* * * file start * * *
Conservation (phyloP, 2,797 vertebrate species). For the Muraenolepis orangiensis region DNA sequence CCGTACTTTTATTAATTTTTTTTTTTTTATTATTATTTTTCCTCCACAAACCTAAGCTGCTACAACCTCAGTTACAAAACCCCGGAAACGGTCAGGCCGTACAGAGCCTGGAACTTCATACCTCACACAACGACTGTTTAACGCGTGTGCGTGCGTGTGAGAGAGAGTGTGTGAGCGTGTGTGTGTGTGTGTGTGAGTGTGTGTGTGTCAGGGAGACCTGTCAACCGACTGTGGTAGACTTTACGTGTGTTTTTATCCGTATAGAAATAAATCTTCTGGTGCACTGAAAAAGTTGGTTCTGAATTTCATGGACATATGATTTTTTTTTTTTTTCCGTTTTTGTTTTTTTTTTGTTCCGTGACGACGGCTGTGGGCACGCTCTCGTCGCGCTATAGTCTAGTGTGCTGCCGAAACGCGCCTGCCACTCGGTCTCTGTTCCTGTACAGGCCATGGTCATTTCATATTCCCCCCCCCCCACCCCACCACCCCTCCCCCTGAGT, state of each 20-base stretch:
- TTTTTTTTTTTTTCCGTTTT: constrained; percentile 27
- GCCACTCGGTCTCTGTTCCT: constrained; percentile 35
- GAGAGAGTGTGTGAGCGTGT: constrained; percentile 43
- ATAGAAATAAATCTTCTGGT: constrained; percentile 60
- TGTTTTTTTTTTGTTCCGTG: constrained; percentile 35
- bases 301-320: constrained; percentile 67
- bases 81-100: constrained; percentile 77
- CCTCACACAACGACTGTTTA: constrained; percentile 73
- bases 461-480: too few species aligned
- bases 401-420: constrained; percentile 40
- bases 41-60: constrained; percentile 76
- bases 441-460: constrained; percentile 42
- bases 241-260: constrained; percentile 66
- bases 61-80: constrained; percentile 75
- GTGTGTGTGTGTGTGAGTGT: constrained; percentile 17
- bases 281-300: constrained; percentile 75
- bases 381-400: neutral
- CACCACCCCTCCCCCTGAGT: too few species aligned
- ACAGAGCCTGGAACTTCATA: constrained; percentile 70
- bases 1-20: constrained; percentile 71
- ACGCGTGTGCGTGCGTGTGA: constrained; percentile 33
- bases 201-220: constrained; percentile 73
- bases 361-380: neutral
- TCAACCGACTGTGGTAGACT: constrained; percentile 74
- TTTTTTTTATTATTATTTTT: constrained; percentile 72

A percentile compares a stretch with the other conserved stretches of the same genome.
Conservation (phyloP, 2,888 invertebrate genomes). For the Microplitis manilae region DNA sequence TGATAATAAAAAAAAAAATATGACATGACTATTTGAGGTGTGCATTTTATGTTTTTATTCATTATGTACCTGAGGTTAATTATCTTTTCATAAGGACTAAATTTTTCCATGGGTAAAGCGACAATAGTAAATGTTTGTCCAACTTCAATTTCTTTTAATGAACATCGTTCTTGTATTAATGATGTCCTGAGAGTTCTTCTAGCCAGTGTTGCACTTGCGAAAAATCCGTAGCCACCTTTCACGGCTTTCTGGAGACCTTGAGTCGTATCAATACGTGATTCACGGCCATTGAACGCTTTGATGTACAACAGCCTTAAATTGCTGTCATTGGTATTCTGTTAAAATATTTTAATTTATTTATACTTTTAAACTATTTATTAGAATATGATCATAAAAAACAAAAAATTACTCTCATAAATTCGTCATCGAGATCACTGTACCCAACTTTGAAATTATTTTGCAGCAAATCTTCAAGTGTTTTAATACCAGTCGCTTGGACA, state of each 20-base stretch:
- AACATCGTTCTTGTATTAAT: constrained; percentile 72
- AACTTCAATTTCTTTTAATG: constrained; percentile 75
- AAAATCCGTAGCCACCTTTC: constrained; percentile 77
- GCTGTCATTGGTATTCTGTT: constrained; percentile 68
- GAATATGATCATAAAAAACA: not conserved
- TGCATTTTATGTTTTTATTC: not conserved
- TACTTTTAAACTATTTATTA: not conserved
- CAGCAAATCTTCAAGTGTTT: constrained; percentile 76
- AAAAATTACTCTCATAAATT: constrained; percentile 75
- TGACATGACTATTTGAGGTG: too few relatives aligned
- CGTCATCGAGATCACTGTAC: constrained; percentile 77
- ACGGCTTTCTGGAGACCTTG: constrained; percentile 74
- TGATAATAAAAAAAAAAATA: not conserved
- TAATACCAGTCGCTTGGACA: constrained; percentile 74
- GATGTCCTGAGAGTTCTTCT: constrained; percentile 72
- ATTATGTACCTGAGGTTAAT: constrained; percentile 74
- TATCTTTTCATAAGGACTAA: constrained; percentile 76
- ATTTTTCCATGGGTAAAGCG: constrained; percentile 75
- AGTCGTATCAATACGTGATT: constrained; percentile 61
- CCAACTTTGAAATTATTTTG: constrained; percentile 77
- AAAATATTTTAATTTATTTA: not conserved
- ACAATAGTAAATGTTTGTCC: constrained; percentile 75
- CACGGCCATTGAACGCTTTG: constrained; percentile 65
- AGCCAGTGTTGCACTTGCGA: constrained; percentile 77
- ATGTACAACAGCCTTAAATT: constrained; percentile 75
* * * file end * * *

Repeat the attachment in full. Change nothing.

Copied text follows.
Conservation (phyloP, 2,797 vertebrate species). For the Muraenolepis orangiensis region DNA sequence CCGTACTTTTATTAATTTTTTTTTTTTTATTATTATTTTTCCTCCACAAACCTAAGCTGCTACAACCTCAGTTACAAAACCCCGGAAACGGTCAGGCCGTACAGAGCCTGGAACTTCATACCTCACACAACGACTGTTTAACGCGTGTGCGTGCGTGTGAGAGAGAGTGTGTGAGCGTGTGTGTGTGTGTGTGTGAGTGTGTGTGTGTCAGGGAGACCTGTCAACCGACTGTGGTAGACTTTACGTGTGTTTTTATCCGTATAGAAATAAATCTTCTGGTGCACTGAAAAAGTTGGTTCTGAATTTCATGGACATATGATTTTTTTTTTTTTTCCGTTTTTGTTTTTTTTTTGTTCCGTGACGACGGCTGTGGGCACGCTCTCGTCGCGCTATAGTCTAGTGTGCTGCCGAAACGCGCCTGCCACTCGGTCTCTGTTCCTGTACAGGCCATGGTCATTTCATATTCCCCCCCCCCCACCCCACCACCCCTCCCCCTGAGT, state of each 20-base stretch:
- TTTTTTTTTTTTTCCGTTTT: constrained; percentile 27
- GCCACTCGGTCTCTGTTCCT: constrained; percentile 35
- GAGAGAGTGTGTGAGCGTGT: constrained; percentile 43
- ATAGAAATAAATCTTCTGGT: constrained; percentile 60
- TGTTTTTTTTTTGTTCCGTG: constrained; percentile 35
- bases 301-320: constrained; percentile 67
- bases 81-100: constrained; percentile 77
- CCTCACACAACGACTGTTTA: constrained; percentile 73
- bases 461-480: too few species aligned
- bases 401-420: constrained; percentile 40
- bases 41-60: constrained; percentile 76
- bases 441-460: constrained; percentile 42
- bases 241-260: constrained; percentile 66
- bases 61-80: constrained; percentile 75
- GTGTGTGTGTGTGTGAGTGT: constrained; percentile 17
- bases 281-300: constrained; percentile 75
- bases 381-400: neutral
- CACCACCCCTCCCCCTGAGT: too few species aligned
- ACAGAGCCTGGAACTTCATA: constrained; percentile 70
- bases 1-20: constrained; percentile 71
- ACGCGTGTGCGTGCGTGTGA: constrained; percentile 33
- bases 201-220: constrained; percentile 73
- bases 361-380: neutral
- TCAACCGACTGTGGTAGACT: constrained; percentile 74
- TTTTTTTTATTATTATTTTT: constrained; percentile 72

A percentile compares a stretch with the other conserved stretches of the same genome.
Conservation (phyloP, 2,888 invertebrate genomes). For the Microplitis manilae region DNA sequence TGATAATAAAAAAAAAAATATGACATGACTATTTGAGGTGTGCATTTTATGTTTTTATTCATTATGTACCTGAGGTTAATTATCTTTTCATAAGGACTAAATTTTTCCATGGGTAAAGCGACAATAGTAAATGTTTGTCCAACTTCAATTTCTTTTAATGAACATCGTTCTTGTATTAATGATGTCCTGAGAGTTCTTCTAGCCAGTGTTGCACTTGCGAAAAATCCGTAGCCACCTTTCACGGCTTTCTGGAGACCTTGAGTCGTATCAATACGTGATTCACGGCCATTGAACGCTTTGATGTACAACAGCCTTAAATTGCTGTCATTGGTATTCTGTTAAAATATTTTAATTTATTTATACTTTTAAACTATTTATTAGAATATGATCATAAAAAACAAAAAATTACTCTCATAAATTCGTCATCGAGATCACTGTACCCAACTTTGAAATTATTTTGCAGCAAATCTTCAAGTGTTTTAATACCAGTCGCTTGGACA, state of each 20-base stretch:
- AACATCGTTCTTGTATTAAT: constrained; percentile 72
- AACTTCAATTTCTTTTAATG: constrained; percentile 75
- AAAATCCGTAGCCACCTTTC: constrained; percentile 77
- GCTGTCATTGGTATTCTGTT: constrained; percentile 68
- GAATATGATCATAAAAAACA: not conserved
- TGCATTTTATGTTTTTATTC: not conserved
- TACTTTTAAACTATTTATTA: not conserved
- CAGCAAATCTTCAAGTGTTT: constrained; percentile 76
- AAAAATTACTCTCATAAATT: constrained; percentile 75
- TGACATGACTATTTGAGGTG: too few relatives aligned
- CGTCATCGAGATCACTGTAC: constrained; percentile 77
- ACGGCTTTCTGGAGACCTTG: constrained; percentile 74
- TGATAATAAAAAAAAAAATA: not conserved
- TAATACCAGTCGCTTGGACA: constrained; percentile 74
- GATGTCCTGAGAGTTCTTCT: constrained; percentile 72
- ATTATGTACCTGAGGTTAAT: constrained; percentile 74
- TATCTTTTCATAAGGACTAA: constrained; percentile 76
- ATTTTTCCATGGGTAAAGCG: constrained; percentile 75
- AGTCGTATCAATACGTGATT: constrained; percentile 61
- CCAACTTTGAAATTATTTTG: constrained; percentile 77
- AAAATATTTTAATTTATTTA: not conserved
- ACAATAGTAAATGTTTGTCC: constrained; percentile 75
- CACGGCCATTGAACGCTTTG: constrained; percentile 65
- AGCCAGTGTTGCACTTGCGA: constrained; percentile 77
- ATGTACAACAGCCTTAAATT: constrained; percentile 75